MichaelWisniewski

220v GFCI

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Hi!

I've seen a few threads elsewhere about this, and from what I can gather, you don't need a GFCI for a 220v outlet; GFCI is only for 120v 15/20amp circuits.

I'm thinking about installing a subpanel in the attached garage and using 220 for some of my equipment. Before starting this, I was hoping somebody can confirm the above, and if so, why? Why is the GFCI requirement only for 110? Do they even have an outlet for this, or do you have to use a breaker? Do they have a breaker? :)

Thanks!

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I would say no, GFCI is not required for anything 220V. All of the 220V circuits in my garage dont have GFCI. I cant tell you why, but if I had to guess, it is because the 220V that we use on typical woodworking machines doesn't require a neutral. Hot tubs apparently do require the neutral. Plus with it proximity to water that might be another reason.. This is just my best guess..

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GFCI application is specific to several scenarios, usually involving the possibility of water contact. I wouldn't worry, unless you have water in shop. I have GFCI outlets in the bathroom of my shop and would use a GFCI if I was installing 110 or 220 near the deep sink.

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GFCI protection is not required for 240V receptacles, it is however optional. The code only requires GFCI protection for 120V 15A and 20A receptacles in the shop, garage, basement, kitchen, bath or similar area. The reason for the difference is that GFCI protection is generally intended to prevent shocks that result from electrical equipment getting wet although it does protect you in other scenarios too. Most 240V machines are of a size and construction that it would be very unlikely to accidentally drop your table saw into the washtub. There is also the issue of cost in that GFCI protection for 240V circuits requires a double-pole GFCI breaker which run about $100, compared to a 120V GFCI receptacle at about $10; and the code is written with some balance of cost and safety.

If you feel the added cost is worth the extra safety in your shop, you certainly can use a double-pole GFCI breaker for your 240V tools if you want.

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GFCI requirements are unrelated to voltage. Your state and local codes will tell you where they are required, but the traditional locations generally boil down to 'anywhere near water'. Kitchens, Pools, Hot Tubs, Bathrooms, Garages, Exterior, etc are all common targets. Around where I am, it is inspected as 'within 6 feet of a plumbing fixture'.

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As alluded to by others its not 110v or 220v that matters. It is the location. In a garage the code will tell you a certain height from the floor. Also if there is a wash sink or bathroom out there that will change the requirements.

Mark

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Further to the proximity to water standard (1 meter or 3 feet I beleive is the code here), I believe a GFCI has to be an independent circuit as well.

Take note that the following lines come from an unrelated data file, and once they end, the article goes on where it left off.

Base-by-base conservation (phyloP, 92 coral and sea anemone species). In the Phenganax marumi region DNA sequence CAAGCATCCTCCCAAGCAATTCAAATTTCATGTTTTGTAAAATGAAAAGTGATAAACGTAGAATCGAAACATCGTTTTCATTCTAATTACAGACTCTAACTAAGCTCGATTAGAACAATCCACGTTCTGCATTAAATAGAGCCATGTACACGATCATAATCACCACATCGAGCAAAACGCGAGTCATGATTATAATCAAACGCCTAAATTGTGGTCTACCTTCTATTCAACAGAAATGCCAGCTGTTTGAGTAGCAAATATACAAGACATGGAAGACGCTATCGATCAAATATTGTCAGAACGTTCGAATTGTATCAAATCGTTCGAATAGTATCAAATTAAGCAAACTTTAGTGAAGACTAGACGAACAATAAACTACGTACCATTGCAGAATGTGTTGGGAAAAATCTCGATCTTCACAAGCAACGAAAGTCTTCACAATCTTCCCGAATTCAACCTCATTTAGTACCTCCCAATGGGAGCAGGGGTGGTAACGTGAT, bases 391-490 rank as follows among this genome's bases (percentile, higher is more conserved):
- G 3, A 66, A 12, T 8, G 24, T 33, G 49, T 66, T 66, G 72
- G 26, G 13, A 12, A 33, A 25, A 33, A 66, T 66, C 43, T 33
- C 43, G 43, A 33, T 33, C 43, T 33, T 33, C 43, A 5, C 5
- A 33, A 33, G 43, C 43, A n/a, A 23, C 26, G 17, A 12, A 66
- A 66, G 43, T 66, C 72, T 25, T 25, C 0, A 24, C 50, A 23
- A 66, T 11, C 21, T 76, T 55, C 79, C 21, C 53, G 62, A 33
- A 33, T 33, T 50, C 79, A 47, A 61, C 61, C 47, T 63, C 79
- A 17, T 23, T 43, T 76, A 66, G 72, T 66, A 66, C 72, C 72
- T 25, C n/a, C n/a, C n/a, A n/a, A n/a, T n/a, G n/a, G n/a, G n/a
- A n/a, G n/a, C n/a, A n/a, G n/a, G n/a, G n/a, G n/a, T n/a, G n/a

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National Electrical Code - Article 210.8 Ground-Fault Circuit-Interupter Protection for Personnel.

(A) Dwelling Units. All 125-volt, single-phase 15- and 20-ampere receptacles installed in the locations specified in (1) through (8) shall have ground-fault circuit-interrupter protection for personnel.

...

(2) Garages, and also accessory buildings that have a floor located at or below grade level not intended as habitable rooms and limited to storage areas, work areas, and areas of similar use.

...

(5) Unfinished basements

...

Based on the NEC, 15A or 20A 125V receptacles in the shop or shop-like area must be GFCI protected without regard for distance to water. There is no requirement that a 250V circuit or a 125V circuit greater than 20A ever have GFCI protection except in the case of a pool or spa which is covered in NEC art. 680. You could of course have local codes that override the national code, but most places follow the NEC with little modification.

The 24" height requirement for receptacles in a garage is specified in the code only for commercial garages, however some areas do also enforce this for residential garages.

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Based on the NEC, 15A or 20A 125V receptacles in the shop or shop-like area must be GFCI protected without regard for distance to water.

Unless the room is above grade level?

Hmmm, I wonder if I could put a big honking GFCI on the feed to my shop sub-panel. Then I wouldn't have to worry about separate GFCI for each circuit. My shop is in my basement - definitely below grade level.

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Unless the room is above grade level?

Correct.

Hmmm, I wonder if I could put a big honking GFCI on the feed to my shop sub-panel. Then I wouldn't have to worry about separate GFCI for each circuit.

Yes you can, but you will be more likely to have false trips on the GFCI, and if you have a trip it will take out your lights which may not be a great idea if a tool is still spinning.

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